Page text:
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Embracing your emotional wellness

Person walks into the fog

With shorter days and colder nights, the coming months of winter can affect the motivation, energy, and overall emotional wellness of many individuals.

Emotional wellness is a journey toward increased awareness, expression and acceptance of a wide range of thoughts and feelings in yourself and others. Optimal emotional wellness helps you achieve positive self-esteem, satisfying relationships and resilience to meet life’s challenges.

With shorter days and colder nights, the coming months of winter can affect the motivation, energy, and overall emotional wellness of many individuals. As one of the Seven Dimensions of Wellness, our emotional wellness involves the awareness, understanding, and acceptance of our feelings as they come and go.

Whether you are feeling the winter blues or the heightened stress levels that accompany the last few weeks of the semester, here are some easy, 1-2-3 steps to improving your emotional wellness:

Embrace your emotions. We live in a culture where many feel they have to suppress their emotions or actively try to alter them into something different. However, holding these feelings in or not acknowledge their presence at all does more harm than it does good. Leaning into disappointment, grief,  or stress is vital to healing and moving forward. Give yourself the time you need to recognize your emotions and let them out.

Remember the scene in Disney’s Frozen where Elsa embraces her emotions, takes control of her icy powers and “lets it go”? Yeah, kind of like that.

Engage a “growth” mindset. Stanford psychologist Carol Dweck argues that we have two-mindsets: “fixed” and “growth.” A fixed mindset “assumes that our character, intelligence, and creative ability are static.” A growth mindset, however, “thrives on challenge and sees failure not as evidence of unintelligence but as a heartening springboard for growth and for stretching our existing abilities.”

Stay away from multitasking. In our busiest times, we are often compelled to dive into a multiplicity of tasks. Sometimes doing too much too often leaves us feeling burnt out and stressed. Research has found that “when you switch away from a primary task to do something else, you’re increasing the time it takes to finish that task by an average of 25 percent.” Do yourself a favor and dedicate exclusive time for each task or project you have to complete.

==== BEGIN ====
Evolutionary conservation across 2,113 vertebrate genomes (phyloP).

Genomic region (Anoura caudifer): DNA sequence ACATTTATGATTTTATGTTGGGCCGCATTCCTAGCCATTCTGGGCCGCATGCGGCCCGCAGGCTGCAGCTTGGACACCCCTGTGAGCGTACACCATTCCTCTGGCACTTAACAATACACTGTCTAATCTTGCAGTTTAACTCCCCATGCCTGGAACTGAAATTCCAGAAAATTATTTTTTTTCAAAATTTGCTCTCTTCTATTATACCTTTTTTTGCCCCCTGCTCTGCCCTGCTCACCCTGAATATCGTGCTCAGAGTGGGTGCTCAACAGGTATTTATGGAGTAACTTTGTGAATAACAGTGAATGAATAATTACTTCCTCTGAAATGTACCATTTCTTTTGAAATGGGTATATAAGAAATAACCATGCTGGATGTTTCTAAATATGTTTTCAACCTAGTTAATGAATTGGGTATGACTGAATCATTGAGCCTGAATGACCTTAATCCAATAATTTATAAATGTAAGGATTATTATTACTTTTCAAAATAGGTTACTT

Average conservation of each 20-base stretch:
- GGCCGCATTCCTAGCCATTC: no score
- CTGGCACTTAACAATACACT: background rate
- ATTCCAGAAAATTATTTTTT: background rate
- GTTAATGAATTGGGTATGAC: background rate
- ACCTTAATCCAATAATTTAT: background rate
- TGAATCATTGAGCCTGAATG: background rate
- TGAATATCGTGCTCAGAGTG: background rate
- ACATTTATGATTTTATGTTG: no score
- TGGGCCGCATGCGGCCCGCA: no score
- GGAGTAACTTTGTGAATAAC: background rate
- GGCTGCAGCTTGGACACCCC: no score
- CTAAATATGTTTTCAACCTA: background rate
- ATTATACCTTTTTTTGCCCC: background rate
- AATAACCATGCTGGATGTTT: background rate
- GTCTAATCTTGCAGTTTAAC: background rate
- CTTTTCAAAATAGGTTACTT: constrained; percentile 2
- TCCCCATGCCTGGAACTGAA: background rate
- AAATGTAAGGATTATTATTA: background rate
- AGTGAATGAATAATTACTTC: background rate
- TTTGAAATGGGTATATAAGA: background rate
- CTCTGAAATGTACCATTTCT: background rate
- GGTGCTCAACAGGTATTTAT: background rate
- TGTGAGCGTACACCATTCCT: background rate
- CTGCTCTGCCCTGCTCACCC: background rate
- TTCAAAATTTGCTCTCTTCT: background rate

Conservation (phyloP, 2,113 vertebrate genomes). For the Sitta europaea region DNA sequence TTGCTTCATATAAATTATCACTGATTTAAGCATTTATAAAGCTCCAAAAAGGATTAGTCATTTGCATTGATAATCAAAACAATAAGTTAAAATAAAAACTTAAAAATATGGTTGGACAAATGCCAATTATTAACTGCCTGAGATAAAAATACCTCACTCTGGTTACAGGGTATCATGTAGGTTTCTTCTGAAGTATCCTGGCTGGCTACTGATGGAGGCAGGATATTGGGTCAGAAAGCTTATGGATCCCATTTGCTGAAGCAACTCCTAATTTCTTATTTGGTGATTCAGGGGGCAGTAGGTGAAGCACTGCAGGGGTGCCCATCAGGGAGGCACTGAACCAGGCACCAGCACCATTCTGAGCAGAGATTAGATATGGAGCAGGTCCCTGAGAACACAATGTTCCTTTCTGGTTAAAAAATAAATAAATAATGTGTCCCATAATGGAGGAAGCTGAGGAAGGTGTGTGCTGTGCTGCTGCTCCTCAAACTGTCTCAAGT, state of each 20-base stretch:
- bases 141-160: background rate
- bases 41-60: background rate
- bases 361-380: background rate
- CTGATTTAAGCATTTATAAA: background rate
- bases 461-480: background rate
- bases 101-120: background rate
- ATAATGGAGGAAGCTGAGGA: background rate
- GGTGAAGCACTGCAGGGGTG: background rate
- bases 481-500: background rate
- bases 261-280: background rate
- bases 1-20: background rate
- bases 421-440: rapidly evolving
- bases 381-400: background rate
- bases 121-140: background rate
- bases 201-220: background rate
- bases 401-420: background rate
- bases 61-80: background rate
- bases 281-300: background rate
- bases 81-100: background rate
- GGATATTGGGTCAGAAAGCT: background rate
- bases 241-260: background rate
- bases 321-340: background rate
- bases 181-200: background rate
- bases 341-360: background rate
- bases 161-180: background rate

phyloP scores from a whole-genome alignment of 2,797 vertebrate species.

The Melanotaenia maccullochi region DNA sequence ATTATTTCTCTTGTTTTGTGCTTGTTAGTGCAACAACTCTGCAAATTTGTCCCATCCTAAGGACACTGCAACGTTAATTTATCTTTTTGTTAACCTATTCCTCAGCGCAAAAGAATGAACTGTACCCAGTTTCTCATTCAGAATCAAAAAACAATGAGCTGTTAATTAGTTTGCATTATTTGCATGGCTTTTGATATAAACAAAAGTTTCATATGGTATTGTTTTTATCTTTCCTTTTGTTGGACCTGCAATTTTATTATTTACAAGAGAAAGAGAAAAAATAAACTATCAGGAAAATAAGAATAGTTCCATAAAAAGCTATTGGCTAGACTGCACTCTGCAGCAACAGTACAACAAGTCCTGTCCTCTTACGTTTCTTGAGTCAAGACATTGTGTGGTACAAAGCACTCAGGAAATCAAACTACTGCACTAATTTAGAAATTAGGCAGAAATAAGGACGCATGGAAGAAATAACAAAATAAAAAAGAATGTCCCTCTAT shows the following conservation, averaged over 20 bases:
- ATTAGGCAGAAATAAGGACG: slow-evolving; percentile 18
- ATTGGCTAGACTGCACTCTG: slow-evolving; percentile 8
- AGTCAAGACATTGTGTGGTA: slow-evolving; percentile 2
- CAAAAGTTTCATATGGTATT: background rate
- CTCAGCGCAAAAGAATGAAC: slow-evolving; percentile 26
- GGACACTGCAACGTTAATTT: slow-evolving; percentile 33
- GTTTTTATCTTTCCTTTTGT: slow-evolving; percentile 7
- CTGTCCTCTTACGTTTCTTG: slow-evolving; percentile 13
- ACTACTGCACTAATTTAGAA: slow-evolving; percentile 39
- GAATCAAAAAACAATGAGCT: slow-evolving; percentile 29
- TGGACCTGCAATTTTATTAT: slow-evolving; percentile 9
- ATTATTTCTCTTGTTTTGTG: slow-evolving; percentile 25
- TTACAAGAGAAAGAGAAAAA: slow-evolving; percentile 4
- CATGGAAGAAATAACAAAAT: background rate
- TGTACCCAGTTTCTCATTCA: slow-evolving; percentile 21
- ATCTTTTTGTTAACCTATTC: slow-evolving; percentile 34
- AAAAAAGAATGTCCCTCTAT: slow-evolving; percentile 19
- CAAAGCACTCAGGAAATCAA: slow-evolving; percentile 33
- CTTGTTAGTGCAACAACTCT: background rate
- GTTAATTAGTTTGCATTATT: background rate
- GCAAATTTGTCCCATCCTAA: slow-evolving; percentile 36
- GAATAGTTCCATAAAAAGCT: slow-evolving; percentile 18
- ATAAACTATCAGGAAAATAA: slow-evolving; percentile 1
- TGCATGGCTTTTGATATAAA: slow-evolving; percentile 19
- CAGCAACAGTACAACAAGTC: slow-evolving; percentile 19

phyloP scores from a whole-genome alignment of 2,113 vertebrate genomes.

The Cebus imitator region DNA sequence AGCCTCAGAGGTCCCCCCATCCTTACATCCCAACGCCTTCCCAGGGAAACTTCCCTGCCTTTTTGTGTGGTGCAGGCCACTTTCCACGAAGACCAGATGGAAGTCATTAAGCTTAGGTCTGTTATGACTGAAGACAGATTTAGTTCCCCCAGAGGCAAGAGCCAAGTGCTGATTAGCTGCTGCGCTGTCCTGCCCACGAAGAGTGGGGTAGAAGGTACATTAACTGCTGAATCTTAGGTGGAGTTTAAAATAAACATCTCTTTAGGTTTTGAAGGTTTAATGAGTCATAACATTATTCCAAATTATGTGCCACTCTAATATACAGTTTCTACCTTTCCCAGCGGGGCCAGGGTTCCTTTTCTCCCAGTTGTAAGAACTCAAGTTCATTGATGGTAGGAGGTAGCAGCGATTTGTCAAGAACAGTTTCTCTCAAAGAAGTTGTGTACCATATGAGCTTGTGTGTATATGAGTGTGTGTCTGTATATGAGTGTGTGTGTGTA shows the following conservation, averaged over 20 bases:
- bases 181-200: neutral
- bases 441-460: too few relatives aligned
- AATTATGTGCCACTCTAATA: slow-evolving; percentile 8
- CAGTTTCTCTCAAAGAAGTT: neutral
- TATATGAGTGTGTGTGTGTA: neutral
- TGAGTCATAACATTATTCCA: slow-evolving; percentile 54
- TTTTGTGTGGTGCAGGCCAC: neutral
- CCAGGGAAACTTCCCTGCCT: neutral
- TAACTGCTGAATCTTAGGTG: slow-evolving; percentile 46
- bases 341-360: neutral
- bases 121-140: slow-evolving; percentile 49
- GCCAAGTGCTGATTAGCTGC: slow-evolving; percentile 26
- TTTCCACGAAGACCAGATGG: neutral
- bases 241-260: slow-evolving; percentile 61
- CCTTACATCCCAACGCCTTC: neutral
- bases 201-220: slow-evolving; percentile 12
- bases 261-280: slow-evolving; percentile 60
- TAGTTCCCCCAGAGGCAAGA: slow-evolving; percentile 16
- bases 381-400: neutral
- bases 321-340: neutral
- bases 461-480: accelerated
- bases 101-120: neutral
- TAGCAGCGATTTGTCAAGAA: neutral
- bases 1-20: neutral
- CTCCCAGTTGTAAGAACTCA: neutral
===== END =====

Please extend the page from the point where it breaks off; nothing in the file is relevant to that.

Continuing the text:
Focus on your breathing. Yeah, it’s as simple as that! This is one of the easiest (and quickest) ways to bring yourself back to a calm, present mental state. When we are anxious, stressed, or upset our breathing becomes quick, shallow and erratic. Be mindful of your breathing by focusing on slow, deep and even breaths. Health Promotion and Wellness offers Mindfulness classes to help students, faculty, and staff practice mindfulness in a variety of easy, effective ways.

Make a furry friend. Whether you are a dog lover or a cat fanatic, pets are a great source of companionship (not to mention an extremely cuddly source of comfort. If you have a pet of your own, spend some time playing with them and forgetting about everything you might be worried about. If you are looking for an excuse to take a break from finals, stop by the PAWSitively Stress Free finals week event at Milner Library on Monday, December 12, and Tuesday, December 13, to spend some time with certified therapy dogs. There will even be free massages available! (By a certified masseuse, of course. The dogs are not that well trained—yet.)

Set a positive password. Many of us are constantly logging in to our e-mails, social media, computers, phones, and more. Make this an opportunity to give yourself an affirmative message and a suggestion to help others or stay positive. Further, because our @ilstu accounts require a password change every 60 days, we have even more opportunities to find other encouraging expressions to give ourselves.

Vocabulary is everything. There are certain words in our diction that may not be serving us well or helping us stay motivated and positive. Phrases like “have to,” “need to,” or “should” create a sense of burden while “I don’t know how,” “I can’t do that” can be discouraging and ultimately limiting to our encouragement. Instead of “having” to do something, trick yourself into “wanting” to do something, simply by switching up your vocabulary.

When in doubt, laugh it out. Of course, there are always situations that can’t be amended by some of these suggestions for emotional wellness. However, wherever there is laughter there is always joy. Whenever you are feeling down in the dumps, treat yourself to funny videos of laughing babies, Stand-up comics, or other sources of laughter that you enjoy.

Join Seven

Challenge yourself to make YOU a priority in 2015! Seven is a free program from Health Promotion and Wellness for students, faculty, and staff that focuses on the importance of the seven dimensions of wellness: emotionalenvironmentalintellectualphysicalsocial,spiritual, and vocational. Seven runs from September to the end of April, and you can join at any time. Participants log wellness activities to earn points toward monthly prize drawings and compete toward end of the year overall point totals. Participants also receive the Seven e-newsletter and information on campus wellness events. For additional details and to sign up, visit Wellness.IllinoisState.edu/Seven.

Additional emotional wellness resources

Guided Relaxation Audio
Information on Seasonal Affective Disorder
Lifestyle Enhancement Program from Health Promotion and Wellness

PAWSitively Stress Free 
Student Counseling Service’s Self Health & Assessments
Emotional Wellness Assessment
Sexual Health
Student Counseling Services
Helping Yourself
Outreach & Workshops

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